A major limitation to the available data is that they do not identify the optimum level of control for particular patients, as there are individual differences in the risks of hypoglycemia, weight gain, and other adverse effects. Furthermore, with multifactorial interventions, it is unclear how different components (e.g., educational interventions, glycemic targets, lifestyle changes, and pharmacological agents) contribute to the reduction of complications. There are no clinical trial data available for the effects of glycemic control in patients with advanced complications, the elderly (≥65 years of age), or young children (<13 years of age).
In summary, treatment regimens that reduced average A1C to ∼7% (∼1% above the upper limits of normal) were associated with fewer long-term, microvascular complications; however, intensive control has been found to increase risk of hypoglycemia and weight gain. Epidemiological analyses suggest that there is no threshold or lower limit of A1C above normal levels at which further lowering has no benefit. An average A1C >8% is associated with a higher risk of complications, at least in patients with reasonably long life expectancies. The relative benefit of achieving an A1C of 7% is documented in randomized controlled clinical trials with relative risk reductions of 15–30% per 1% absolute reduction in A1C.
Recommended glycemic goals for nonpregnant individuals are shown in Table 6 . Less stringent treatment goals may be appropriate for patients with limited life expectancies, in the very young or older adults, and in individuals with comorbid conditions. Severe or frequent hypoglycemia is an indication for the modification of treatment regimens, including setting higher glycemic goals. Postprandial glucose monitoring and therapies targeting postprandial excursions may be necessary to reach A1C goals and/or to reduce the risk of hypoglycemia. (16)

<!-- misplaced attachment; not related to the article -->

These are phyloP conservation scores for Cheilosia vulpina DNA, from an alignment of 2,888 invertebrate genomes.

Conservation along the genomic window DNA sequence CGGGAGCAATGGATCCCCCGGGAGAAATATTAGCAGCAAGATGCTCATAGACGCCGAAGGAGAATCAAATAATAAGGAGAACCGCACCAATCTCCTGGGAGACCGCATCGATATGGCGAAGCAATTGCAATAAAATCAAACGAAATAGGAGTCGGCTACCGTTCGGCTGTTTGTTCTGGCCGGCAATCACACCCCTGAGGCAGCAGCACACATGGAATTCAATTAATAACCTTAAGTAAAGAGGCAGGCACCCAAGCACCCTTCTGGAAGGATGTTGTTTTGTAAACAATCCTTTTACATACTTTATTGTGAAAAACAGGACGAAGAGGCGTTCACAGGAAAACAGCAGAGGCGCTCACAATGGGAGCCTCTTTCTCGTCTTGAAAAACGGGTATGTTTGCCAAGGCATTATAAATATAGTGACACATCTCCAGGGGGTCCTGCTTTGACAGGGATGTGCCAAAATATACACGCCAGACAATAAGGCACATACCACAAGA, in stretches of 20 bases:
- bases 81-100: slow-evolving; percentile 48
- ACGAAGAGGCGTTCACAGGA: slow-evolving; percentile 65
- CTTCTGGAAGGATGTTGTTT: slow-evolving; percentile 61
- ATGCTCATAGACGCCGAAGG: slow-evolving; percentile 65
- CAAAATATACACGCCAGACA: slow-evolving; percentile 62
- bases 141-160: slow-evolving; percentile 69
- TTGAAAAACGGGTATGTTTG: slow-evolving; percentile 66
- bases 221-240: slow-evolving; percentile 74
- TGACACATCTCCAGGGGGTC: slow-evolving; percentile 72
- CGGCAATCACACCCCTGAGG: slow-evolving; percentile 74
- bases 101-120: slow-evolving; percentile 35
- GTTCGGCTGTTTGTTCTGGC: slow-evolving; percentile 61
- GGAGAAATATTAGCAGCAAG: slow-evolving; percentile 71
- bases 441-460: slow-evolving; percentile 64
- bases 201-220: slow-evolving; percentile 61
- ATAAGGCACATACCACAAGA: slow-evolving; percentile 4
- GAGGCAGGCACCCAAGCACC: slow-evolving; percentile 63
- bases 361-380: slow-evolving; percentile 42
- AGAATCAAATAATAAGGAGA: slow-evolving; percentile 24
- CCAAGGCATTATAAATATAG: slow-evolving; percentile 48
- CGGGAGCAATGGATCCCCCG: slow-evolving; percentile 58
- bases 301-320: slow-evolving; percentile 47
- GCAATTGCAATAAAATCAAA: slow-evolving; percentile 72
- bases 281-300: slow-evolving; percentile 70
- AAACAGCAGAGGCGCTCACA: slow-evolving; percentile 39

Elevated postchallenge (2-h OGTT) glucose values have been associated with increased cardiovascular risk independent of fasting plasma glucose in some epidemiological studies. Postprandial plasma glucose (PPG) levels >140 mg/dl are unusual in nondiabetic individuals, though large evening meals can be followed by plasma glucose values up to 180 mg/dl. There are now pharmacological agents that primarily modify PPG and thereby reduce A1C in parallel. Thus, in individuals who have premeal glucose values within targets but who are not meeting A1C targets, consideration of monitoring PPG 1–2 h after the start of the meal and treatment aimed at reducing average PPG values <180 mg/dl may lower A1C. However, it should be noted that this approach has not been validated to reduce complications in outcome studies in patients with either type 1 or type 2 diabetes.
For information on glycemic control for women with GDM, refer to the American Diabetes Association position statement on Gestational Diabetes Mellitus (10). For information on glycemic control during pregnancy in women with pre-existing diabetes, refer to Medical Management of Pregnancy Complicated by Diabetes (3rd ed.) (17).
Referral for diabetes management
For a variety of reasons (e.g., intercurrent illness, diabetic ketoacidosis [DKA], recurrent hypoglycemia), it may not be possible to provide care that achieves the desired goals of treatment (Table 6). In such instances, additional actions suggested may include enhanced diabetes self-management education, comanagement with a diabetes team, or referral to an endocrinologist if the patient is currently being followed by a primary care provider.
The stress of illness frequently aggravates glycemic control and necessitates more frequent monitoring of blood glucose and urine or blood ketones. Marked hyperglycemia requires temporary adjustment of the treatment program, and, if accompanied by ketosis, frequent interaction with the diabetes care team. The patient treated with oral glucose-lowering agents or medical nutrition therapy (MNT) alone may temporarily require insulin. Adequate fluid and caloric intake must be assured. Infection or dehydration is more likely to necessitate hospitalization of the person with diabetes than the person without diabetes. The hospitalized patient should be treated by a physician with expertise in the management of diabetes. A vomiting illness accompanied with ketosis may indicate DKA, a life-threatening condition that requires immediate medical care to prevent complications and death; the possibility of DKA should always be considered. (18)
Lowering A1C has been associated with a reduction of microvascular and neuropathic complications of diabetes.
Develop or adjust the management plan to achieve normal or near-normal glycemia with an A1C test goal of ≤7%.
Self-monitoring of blood glucose is an integral component of therapy
Less stringent treatment goals may be appropriate for patients with limited life expectancies, in the very young or older adults, and in individuals with comorbid conditions.
Assessment of glycemic control
Techniques are available for health providers and patients to assess the effectiveness of the management plan on glycemic control.
Self-monitoring of blood glucose